It is easy to believe that any EV battery and components progress we will see will come from China, especially when considering the issues companies like A123 Systems are going through. But it could be that nothing is further from the truth.
Since it was established just over a year ago, Michigan-based Kettering University’s Advanced Power Electronics Lab (APEL) continues to become a major industry research hub on campus.
The latest contract for the lab is from FEV Inc., an international company that specializes in the design and development of internal combustion engines, conventional, electric and alternative vehicle drive systems, and energy technology. It is furthermore a supplier of advanced testing and instrumentation products and services.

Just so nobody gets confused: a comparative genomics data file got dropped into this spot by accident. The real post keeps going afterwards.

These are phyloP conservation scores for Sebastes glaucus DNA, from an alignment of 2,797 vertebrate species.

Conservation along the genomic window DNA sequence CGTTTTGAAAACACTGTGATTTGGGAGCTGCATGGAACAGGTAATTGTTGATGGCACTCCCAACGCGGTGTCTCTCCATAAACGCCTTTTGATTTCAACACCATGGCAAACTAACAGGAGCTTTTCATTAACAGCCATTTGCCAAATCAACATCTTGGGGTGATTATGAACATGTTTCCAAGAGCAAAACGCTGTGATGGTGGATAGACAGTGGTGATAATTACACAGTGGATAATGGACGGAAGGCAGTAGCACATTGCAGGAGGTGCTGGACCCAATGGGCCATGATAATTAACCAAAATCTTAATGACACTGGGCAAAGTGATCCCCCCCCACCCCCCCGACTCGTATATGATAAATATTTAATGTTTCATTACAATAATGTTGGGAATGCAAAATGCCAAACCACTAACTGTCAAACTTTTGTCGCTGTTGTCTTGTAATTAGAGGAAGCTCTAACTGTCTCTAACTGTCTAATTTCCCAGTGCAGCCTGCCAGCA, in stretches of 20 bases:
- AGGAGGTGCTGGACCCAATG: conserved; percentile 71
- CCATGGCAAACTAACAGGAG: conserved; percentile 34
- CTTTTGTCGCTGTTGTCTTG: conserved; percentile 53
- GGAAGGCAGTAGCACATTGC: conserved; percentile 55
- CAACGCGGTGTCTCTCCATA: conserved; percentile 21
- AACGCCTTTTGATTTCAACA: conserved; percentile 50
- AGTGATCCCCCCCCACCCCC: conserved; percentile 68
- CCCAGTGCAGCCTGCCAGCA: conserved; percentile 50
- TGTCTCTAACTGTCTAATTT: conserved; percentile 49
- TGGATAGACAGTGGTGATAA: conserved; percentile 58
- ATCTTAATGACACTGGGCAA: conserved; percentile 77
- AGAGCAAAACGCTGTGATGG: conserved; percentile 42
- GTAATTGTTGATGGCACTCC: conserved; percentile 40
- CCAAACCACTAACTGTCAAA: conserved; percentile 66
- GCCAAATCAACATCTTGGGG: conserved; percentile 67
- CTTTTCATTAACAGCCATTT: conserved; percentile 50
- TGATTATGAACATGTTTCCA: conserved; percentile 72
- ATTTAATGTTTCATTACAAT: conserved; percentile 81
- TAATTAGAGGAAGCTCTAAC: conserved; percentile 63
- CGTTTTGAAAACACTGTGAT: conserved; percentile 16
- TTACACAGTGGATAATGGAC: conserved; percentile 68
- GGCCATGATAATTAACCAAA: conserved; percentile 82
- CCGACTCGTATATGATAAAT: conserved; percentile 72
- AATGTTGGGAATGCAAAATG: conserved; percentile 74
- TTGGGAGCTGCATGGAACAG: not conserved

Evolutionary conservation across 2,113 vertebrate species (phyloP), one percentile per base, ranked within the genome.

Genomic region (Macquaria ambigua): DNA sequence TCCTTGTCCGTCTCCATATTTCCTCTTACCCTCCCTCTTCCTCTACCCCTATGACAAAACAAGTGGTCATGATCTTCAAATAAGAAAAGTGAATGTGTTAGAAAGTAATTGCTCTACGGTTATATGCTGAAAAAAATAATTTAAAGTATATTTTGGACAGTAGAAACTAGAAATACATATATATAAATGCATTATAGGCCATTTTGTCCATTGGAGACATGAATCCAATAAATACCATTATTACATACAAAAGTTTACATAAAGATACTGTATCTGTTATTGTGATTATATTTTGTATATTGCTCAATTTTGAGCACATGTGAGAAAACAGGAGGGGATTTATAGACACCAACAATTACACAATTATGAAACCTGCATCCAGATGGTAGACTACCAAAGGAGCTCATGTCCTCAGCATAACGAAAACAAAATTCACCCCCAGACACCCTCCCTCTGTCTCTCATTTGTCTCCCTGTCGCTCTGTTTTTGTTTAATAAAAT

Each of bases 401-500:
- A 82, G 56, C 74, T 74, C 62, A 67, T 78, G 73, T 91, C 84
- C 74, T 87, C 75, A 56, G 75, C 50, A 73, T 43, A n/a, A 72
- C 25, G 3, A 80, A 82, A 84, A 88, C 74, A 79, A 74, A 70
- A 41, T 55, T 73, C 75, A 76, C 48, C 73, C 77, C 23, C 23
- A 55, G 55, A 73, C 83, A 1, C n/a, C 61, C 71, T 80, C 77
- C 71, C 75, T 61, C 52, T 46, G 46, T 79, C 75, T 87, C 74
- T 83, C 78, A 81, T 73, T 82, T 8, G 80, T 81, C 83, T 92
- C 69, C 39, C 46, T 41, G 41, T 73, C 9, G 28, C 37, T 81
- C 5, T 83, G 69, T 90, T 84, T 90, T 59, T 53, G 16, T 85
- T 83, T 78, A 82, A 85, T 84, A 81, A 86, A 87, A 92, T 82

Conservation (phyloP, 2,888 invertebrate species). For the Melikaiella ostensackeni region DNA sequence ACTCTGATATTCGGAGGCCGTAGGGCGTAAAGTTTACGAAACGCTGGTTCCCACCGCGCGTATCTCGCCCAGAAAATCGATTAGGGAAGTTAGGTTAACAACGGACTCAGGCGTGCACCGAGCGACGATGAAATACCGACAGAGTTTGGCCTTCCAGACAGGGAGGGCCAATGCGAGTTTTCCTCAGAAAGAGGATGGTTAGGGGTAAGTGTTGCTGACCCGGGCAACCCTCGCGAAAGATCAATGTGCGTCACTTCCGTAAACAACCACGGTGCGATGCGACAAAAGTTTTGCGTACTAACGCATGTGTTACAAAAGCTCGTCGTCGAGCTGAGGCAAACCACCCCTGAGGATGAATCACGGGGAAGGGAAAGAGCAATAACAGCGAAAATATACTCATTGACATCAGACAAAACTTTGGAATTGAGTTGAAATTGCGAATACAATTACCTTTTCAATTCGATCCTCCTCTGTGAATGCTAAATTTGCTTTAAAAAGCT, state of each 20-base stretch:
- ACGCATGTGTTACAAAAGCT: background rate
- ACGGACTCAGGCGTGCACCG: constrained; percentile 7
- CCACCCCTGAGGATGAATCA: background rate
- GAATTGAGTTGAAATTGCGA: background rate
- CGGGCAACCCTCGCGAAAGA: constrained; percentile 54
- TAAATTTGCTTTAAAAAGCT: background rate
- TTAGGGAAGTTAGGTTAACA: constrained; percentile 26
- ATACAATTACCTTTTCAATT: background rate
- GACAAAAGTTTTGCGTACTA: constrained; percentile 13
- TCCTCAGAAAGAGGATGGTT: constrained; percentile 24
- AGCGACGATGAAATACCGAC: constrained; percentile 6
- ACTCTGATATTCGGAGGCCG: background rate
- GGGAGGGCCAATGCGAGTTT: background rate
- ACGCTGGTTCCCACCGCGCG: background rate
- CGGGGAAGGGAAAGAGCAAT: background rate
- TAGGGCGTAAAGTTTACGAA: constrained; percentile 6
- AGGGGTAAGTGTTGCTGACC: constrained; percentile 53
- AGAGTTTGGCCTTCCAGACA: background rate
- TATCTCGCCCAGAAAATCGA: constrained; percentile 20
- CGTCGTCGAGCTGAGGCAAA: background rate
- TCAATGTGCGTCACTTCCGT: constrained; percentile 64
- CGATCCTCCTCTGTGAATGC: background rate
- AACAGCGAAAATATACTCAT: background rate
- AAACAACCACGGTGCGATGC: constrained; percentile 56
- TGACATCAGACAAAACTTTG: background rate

APEL is part of Kettering’s Department of Electrical and Computer Engineering.
FEV Inc. has partnered with Kettering on a three-month contract to design a control board for a 160-kilowatt inverter for a Hybrid Electric Vehicle (HEV).
The contract sponsors two graduate students, Chenguang Jiang and Chen Duan, to work on the project. “This is a very high-powered inverter,” Jiang said. “It would be for a bus or truck.”
The graduate students working on the project under the supervision of Dr. Kevin Bai, assistant professor of Electrical and Computer Engineering, will design the control board and develop the software to run it, then test its functionality on smaller motors, gradually moving up to higher powered ones.
The team began working on the research in September.
Bai said the APEL lab is a good platform to display Kettering’s work with power electronics. “All of the people working in the lab have a power electronics background,” Bai said. “The advantage of a power electronics lab lies on the ease of managing all the staffs as they work.”